Discredited Ombudsman hangs on
Despite a series of damming reports on the operation and integrity of his office the Police Ombudsman Al Hutchinson appears determined to stay in post and dictate the terms and timing of his own departure. In his latest statement, which followed an exposé on the BBC Spotlight programme, he has indicated that he would be prepared to step down at the end of January 2012. Earlier this year, in a response to a highly critical report from Criminal Justice Inspectorate (CJI), he indicated he would step down in June of 2012. However, there is nothing certain about Hutchinson’s departure, and he will stay in post until there is agreement with OFMDFM on activating the search for a successor.
The current controversy surrounding the Office of Police Ombudsman was triggered most immediately by the resignation of its long serving chief executive Sam Pollock in April of this year. He claimed that there had been political interference in the work of the office, and a lowering of operational independence between it and the PSNI. In response to this the justice minister initiated a review led by former senior civil servant Tom McCusker. It found that while there had been interference, there was no evidence to suggest it was systematic.
The CJI review of the Office was more comprehensive and critical. It branded the operation of the Office as "dysfunctional", uncovered a major split in its staff, and found that Hutchinson had lost the trust of senior colleagues. Its most significant finding was that the operational independence of the Office had been lowered. Inspectors found that reports on some of the most controversial Troubles cases – such as the McGurk’s bombing and Loughinisland massacre – had been altered before publication to reduce criticism of the police. They also reported claims by some investigators that the office’s Confidential Unit withheld sensitive intelligence material from them. This unit is staffed entirely by serving police officers from England and Wales, with no input from civilian members of the oversight team. In an interview with Spotlight Sam Pollack reiterated his concerns over the “independence of the office in relation to very serious matters”; he also touched on the issue of state agents and collusion saying that “you cannot fudge that and the office should not and never should step back." The clear implication here is that is has. Spotlight also claimed that Ombudsman reports were effectively vetted by the PSNI.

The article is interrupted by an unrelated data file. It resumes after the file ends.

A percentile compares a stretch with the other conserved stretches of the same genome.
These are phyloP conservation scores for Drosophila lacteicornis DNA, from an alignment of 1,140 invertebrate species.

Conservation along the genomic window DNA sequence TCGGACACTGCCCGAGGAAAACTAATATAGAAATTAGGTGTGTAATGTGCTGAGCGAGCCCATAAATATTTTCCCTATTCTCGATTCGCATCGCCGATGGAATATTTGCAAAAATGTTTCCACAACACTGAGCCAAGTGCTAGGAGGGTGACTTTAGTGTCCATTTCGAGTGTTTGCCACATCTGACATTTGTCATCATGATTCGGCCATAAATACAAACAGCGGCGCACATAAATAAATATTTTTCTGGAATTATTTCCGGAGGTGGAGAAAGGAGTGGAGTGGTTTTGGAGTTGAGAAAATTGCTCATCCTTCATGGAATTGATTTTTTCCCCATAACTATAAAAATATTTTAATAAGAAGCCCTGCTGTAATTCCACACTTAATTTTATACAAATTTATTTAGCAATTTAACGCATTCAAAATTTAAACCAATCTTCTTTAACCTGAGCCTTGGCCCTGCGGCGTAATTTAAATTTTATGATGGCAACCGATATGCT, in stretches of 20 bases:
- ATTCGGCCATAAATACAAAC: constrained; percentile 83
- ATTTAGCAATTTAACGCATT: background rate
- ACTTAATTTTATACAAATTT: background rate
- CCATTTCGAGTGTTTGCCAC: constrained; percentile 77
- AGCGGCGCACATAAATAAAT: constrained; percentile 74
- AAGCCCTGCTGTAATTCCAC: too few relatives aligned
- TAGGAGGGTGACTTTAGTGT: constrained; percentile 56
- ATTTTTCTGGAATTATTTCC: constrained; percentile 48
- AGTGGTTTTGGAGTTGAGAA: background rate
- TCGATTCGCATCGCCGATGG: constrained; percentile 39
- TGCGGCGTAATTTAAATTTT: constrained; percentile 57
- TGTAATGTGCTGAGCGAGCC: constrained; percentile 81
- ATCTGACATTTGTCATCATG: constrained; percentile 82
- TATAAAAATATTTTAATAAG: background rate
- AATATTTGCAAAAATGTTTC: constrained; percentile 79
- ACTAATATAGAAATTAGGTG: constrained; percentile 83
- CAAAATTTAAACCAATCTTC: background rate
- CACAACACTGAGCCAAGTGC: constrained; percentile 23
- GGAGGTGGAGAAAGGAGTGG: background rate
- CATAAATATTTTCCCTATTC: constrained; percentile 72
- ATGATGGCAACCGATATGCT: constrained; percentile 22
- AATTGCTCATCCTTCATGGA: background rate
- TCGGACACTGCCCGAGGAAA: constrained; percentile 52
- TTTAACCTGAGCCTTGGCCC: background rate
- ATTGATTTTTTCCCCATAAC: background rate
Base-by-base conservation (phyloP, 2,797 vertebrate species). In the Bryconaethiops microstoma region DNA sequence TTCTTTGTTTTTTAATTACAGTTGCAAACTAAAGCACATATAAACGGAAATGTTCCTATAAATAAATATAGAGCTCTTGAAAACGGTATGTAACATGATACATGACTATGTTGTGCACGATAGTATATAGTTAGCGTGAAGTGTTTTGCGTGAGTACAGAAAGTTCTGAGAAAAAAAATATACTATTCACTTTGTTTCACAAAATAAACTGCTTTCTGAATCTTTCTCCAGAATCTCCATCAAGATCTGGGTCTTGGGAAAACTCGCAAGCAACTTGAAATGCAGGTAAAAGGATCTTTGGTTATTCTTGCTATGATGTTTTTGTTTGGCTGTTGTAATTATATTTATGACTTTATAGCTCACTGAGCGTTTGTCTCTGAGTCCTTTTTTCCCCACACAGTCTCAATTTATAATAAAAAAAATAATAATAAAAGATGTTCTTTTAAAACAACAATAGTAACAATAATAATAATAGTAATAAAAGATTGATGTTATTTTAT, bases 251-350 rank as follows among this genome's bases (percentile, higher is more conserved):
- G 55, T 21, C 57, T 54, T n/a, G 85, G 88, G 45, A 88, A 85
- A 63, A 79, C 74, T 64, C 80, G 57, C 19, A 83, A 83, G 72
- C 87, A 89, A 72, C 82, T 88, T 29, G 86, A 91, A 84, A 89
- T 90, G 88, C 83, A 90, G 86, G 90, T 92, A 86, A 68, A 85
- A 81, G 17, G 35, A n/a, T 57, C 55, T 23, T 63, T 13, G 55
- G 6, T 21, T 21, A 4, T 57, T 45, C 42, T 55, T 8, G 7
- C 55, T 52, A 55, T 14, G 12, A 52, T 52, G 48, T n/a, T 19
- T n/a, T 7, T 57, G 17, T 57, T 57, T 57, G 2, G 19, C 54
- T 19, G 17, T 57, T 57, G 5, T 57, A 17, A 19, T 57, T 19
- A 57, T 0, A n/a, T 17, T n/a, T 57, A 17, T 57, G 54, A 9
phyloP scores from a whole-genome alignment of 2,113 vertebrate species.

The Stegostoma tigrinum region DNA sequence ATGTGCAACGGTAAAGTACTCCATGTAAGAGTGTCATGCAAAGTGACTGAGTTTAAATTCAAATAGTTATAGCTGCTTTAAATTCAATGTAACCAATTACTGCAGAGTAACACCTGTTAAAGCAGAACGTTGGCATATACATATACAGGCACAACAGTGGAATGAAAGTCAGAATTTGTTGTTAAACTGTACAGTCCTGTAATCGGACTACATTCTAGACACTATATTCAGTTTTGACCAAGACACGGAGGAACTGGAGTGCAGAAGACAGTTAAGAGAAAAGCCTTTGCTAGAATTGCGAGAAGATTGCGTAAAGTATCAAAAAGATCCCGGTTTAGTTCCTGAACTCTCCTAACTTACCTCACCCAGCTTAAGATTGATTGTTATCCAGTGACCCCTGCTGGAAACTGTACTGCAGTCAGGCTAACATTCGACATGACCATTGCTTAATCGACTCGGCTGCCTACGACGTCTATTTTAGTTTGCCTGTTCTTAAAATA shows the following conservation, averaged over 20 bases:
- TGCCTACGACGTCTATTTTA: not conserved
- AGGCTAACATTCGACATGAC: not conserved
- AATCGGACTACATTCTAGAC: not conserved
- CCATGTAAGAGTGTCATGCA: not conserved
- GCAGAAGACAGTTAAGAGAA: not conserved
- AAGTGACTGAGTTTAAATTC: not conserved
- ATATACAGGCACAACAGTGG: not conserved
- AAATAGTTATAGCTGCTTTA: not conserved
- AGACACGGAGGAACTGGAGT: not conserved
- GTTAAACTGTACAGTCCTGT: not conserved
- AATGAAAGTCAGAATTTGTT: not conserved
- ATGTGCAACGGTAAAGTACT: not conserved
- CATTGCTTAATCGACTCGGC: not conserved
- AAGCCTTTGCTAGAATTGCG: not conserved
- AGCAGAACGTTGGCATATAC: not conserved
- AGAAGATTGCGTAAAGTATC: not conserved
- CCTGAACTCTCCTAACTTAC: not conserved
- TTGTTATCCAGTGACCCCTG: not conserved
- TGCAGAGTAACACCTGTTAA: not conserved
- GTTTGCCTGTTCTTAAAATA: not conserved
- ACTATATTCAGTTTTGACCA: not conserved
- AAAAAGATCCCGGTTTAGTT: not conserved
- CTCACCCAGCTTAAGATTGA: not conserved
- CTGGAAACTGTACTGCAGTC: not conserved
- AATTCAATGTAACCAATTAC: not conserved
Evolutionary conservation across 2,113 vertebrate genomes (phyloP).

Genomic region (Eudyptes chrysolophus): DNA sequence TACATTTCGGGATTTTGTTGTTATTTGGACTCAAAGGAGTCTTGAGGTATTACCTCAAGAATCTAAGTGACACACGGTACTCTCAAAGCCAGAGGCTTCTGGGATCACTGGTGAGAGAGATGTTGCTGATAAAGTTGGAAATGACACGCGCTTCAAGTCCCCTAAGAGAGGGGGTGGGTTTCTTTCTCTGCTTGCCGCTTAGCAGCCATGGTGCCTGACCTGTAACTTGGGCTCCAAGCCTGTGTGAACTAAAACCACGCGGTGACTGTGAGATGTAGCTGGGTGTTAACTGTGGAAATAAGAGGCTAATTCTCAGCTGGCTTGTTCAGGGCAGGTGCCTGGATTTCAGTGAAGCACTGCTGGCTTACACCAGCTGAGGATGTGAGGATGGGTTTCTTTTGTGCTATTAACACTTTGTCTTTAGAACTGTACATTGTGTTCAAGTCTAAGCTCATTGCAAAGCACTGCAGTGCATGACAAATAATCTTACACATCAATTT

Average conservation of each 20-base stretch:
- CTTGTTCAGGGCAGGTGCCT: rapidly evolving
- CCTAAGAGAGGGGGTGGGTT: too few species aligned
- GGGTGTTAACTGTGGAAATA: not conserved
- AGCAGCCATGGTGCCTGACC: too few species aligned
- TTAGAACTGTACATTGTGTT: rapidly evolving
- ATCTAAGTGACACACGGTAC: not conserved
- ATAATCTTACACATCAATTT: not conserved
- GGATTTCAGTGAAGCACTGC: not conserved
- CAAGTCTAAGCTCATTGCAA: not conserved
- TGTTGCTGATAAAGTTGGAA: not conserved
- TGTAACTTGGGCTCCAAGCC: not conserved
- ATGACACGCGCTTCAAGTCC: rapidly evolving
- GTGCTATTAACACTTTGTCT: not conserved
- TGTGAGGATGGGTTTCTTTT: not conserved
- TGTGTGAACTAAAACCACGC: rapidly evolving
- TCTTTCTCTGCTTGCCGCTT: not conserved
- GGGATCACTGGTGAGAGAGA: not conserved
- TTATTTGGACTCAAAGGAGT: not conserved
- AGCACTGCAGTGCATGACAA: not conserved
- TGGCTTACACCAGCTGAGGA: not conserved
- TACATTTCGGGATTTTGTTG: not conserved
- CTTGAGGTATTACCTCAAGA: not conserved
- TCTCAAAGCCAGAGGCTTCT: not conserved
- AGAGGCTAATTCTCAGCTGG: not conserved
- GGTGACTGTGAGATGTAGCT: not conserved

The failure of Hutchinson to uphold the most basic function of his Office to act as an independent scrutiniser of the police should result in his dismissal. The fact that he remains in post while rejecting the criticism against him serves to highlight the severe limitations of the political settlement. The OFMDFM has to power to sack the Ombudsman but it won’t because this requires the agreement of the DUP. Peter Robinson has already dismissed the claims against Hutchinson as “hearsay” and described his critics as people who have an “axe to grind”. We’re supposed to have a devolved justice department that has responsibility for upholding the independence of the Office of Police Ombudsman but whose officials have been found to be interfering in its workings. We’re supposed have a reformed police service but it too exerts a strong influence over the Office and also continues to defend its past conduct. Behind all this we have a British state, which despite devolution, continues to exert control in the north. While this prevails the prospect of any independent scrutiny of state institutions, particularly in relation to the period of the Troubles when Britain claims to have been holding the line in a divided community, is illusory.